By: John I Connors
One Field Trip
In the fall of 2019, I led twelve High Schoolers from the Neighborhood Ecology Corps on a hike at Horseshoe Farm Nature Preserve. This program serves youth from Southeast Raleigh based at Raleigh’s Walnut Creek Wetland Center, but our field trip was to learn about the unique natural features found at this north Raleigh preserve. Within the first hundred yards we crossed paths with a Rough Earth Snake. At twelve inches it might easily be confused with a nightcrawler except for the eyes and flicking tongue. For many this was their first “hands-on” interaction with a snake.
Farther along we coaxed a Marbled Spider out of her curled leaf retreat by tossing a small grasshopper into her orb web. A blotchy yellow arachnid with orange legs- perfect Halloween colors. As the group became more comfortable observing one pointed at a small green dragonfly that was following us. It was a female Common Pondhawk, attracted to the insects stirred by our feet. I caught her in a net, carefully pinched her wings closed and demonstrated the workings of her jaws- she will bite a blade of grass when offered. Next, we surprised a five-foot long Black Racer which decided to dash to its hideaway across the trail, right through the middle of our group. We jumped as it “raced” between us and had a lot to talk and laugh about afterwards. A two-snake day field trip is memorable in any city park. But Horseshoe Farm is one place that consistently delivers.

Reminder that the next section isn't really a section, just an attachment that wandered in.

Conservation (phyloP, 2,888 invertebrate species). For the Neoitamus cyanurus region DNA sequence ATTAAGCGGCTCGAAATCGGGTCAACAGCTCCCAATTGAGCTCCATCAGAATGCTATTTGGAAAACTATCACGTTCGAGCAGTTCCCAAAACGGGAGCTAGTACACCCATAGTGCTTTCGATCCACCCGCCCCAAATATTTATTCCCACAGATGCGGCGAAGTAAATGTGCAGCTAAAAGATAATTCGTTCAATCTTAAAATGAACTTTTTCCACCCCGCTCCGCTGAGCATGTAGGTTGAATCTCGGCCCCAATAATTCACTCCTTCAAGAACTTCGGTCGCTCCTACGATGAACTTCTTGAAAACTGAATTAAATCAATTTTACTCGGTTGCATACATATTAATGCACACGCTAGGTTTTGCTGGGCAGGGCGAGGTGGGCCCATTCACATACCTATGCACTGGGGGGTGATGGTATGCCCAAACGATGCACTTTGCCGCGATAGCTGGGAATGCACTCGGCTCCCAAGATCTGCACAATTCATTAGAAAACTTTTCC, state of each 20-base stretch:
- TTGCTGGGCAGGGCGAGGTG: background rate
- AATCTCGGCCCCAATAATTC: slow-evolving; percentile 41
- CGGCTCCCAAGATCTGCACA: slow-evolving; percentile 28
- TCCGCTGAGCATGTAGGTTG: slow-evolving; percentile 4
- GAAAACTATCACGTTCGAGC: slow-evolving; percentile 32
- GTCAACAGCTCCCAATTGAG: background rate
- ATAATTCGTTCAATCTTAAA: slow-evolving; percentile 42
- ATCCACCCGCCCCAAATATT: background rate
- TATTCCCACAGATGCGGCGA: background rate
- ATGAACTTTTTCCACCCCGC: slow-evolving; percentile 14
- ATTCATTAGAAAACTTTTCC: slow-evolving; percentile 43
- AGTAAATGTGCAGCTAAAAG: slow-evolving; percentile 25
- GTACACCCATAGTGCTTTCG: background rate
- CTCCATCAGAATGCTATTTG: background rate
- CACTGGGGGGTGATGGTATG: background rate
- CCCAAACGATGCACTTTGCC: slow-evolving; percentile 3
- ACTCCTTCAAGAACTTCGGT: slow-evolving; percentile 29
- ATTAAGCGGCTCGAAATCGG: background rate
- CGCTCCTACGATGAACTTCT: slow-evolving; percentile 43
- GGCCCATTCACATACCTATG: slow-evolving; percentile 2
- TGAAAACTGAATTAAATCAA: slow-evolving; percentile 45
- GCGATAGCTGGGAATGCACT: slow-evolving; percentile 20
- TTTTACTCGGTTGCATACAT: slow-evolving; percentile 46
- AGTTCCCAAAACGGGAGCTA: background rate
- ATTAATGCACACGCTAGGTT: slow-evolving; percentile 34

There was a time in the early two-thousands that the fate of Horseshoe Farm Nature Preserve was in question. Some wanted the pastures to be graded into ball fields. But a large irrepressible group headed by People for Parks and the Wake Audubon Society recognized the obvious. There just aren’t many places like this.
Horseshoe is named for the large granite dome buried beneath much of the park which forces the Neuse River to flow the long way around while continuing its journey east. From the air the river’s bend resembles the curvature of a horseshoe. Soils covering the dome are sandy rather than clay, and much of it is maintained as a wildlife meadow. Below the dome, in the floodplain forest, there are flats and ridges of deposited sand which form natural levees- something unique enough to be recognized by the North Carolina Natural Heritage Program. There are three seasonal floodplain pools here which collect rainwater in winter.
This unique combination of geologic elements influences the flora and fauna of the park. The meadow is alive with insects, especially grasshoppers, dragonflies, and butterflies. Extensive beds of Common Milkweed attract Monarch Butterflies and they are featured on an interpretive sign. Bird watchers are drawn to the numerous species using the meadows. In summer there are Indigo Buntings, Common Yellowthroats and the Yellow-breasted Chat- an elusive bird best recognized by its strange habit of singing throughout the night. There are five species of swallow foraging over the meadows in June, and in winter eleven species of sparrow have been tallied. Only the NCSU farm fields in southern Wake County boast a greater diversity. There are River Otters by the Neuse, Groundhogs by the meadow, and Coyotes hunting rodents throughout. The night skies are dark and star filled.